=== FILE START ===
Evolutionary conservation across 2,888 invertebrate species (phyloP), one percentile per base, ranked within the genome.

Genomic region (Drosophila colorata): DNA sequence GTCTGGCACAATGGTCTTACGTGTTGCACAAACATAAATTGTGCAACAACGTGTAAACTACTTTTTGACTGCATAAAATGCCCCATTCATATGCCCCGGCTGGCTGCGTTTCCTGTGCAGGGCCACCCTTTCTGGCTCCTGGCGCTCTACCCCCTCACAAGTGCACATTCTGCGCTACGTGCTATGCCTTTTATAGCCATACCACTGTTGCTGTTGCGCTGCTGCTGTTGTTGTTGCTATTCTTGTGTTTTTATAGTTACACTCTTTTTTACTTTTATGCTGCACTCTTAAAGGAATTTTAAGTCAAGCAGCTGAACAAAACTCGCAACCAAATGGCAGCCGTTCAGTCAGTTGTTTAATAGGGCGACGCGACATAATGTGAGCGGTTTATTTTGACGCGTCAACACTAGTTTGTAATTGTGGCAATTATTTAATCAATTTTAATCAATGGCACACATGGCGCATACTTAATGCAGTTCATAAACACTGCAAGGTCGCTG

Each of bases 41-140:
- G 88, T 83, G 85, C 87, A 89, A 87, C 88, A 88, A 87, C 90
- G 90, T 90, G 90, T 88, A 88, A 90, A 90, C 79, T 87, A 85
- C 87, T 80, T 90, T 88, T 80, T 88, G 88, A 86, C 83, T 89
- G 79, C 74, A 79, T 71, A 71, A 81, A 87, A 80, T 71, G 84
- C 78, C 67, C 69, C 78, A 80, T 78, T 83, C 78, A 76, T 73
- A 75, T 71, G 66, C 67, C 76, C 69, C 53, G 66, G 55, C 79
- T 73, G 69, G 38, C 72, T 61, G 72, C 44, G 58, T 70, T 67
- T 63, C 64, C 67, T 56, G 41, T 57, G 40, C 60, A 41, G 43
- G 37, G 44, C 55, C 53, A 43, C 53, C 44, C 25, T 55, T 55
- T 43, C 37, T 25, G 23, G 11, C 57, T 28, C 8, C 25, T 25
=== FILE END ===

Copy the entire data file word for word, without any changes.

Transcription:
Evolutionary conservation across 2,888 invertebrate species (phyloP), one percentile per base, ranked within the genome.

Genomic region (Drosophila colorata): DNA sequence GTCTGGCACAATGGTCTTACGTGTTGCACAAACATAAATTGTGCAACAACGTGTAAACTACTTTTTGACTGCATAAAATGCCCCATTCATATGCCCCGGCTGGCTGCGTTTCCTGTGCAGGGCCACCCTTTCTGGCTCCTGGCGCTCTACCCCCTCACAAGTGCACATTCTGCGCTACGTGCTATGCCTTTTATAGCCATACCACTGTTGCTGTTGCGCTGCTGCTGTTGTTGTTGCTATTCTTGTGTTTTTATAGTTACACTCTTTTTTACTTTTATGCTGCACTCTTAAAGGAATTTTAAGTCAAGCAGCTGAACAAAACTCGCAACCAAATGGCAGCCGTTCAGTCAGTTGTTTAATAGGGCGACGCGACATAATGTGAGCGGTTTATTTTGACGCGTCAACACTAGTTTGTAATTGTGGCAATTATTTAATCAATTTTAATCAATGGCACACATGGCGCATACTTAATGCAGTTCATAAACACTGCAAGGTCGCTG

Each of bases 41-140:
- G 88, T 83, G 85, C 87, A 89, A 87, C 88, A 88, A 87, C 90
- G 90, T 90, G 90, T 88, A 88, A 90, A 90, C 79, T 87, A 85
- C 87, T 80, T 90, T 88, T 80, T 88, G 88, A 86, C 83, T 89
- G 79, C 74, A 79, T 71, A 71, A 81, A 87, A 80, T 71, G 84
- C 78, C 67, C 69, C 78, A 80, T 78, T 83, C 78, A 76, T 73
- A 75, T 71, G 66, C 67, C 76, C 69, C 53, G 66, G 55, C 79
- T 73, G 69, G 38, C 72, T 61, G 72, C 44, G 58, T 70, T 67
- T 63, C 64, C 67, T 56, G 41, T 57, G 40, C 60, A 41, G 43
- G 37, G 44, C 55, C 53, A 43, C 53, C 44, C 25, T 55, T 55
- T 43, C 37, T 25, G 23, G 11, C 57, T 28, C 8, C 25, T 25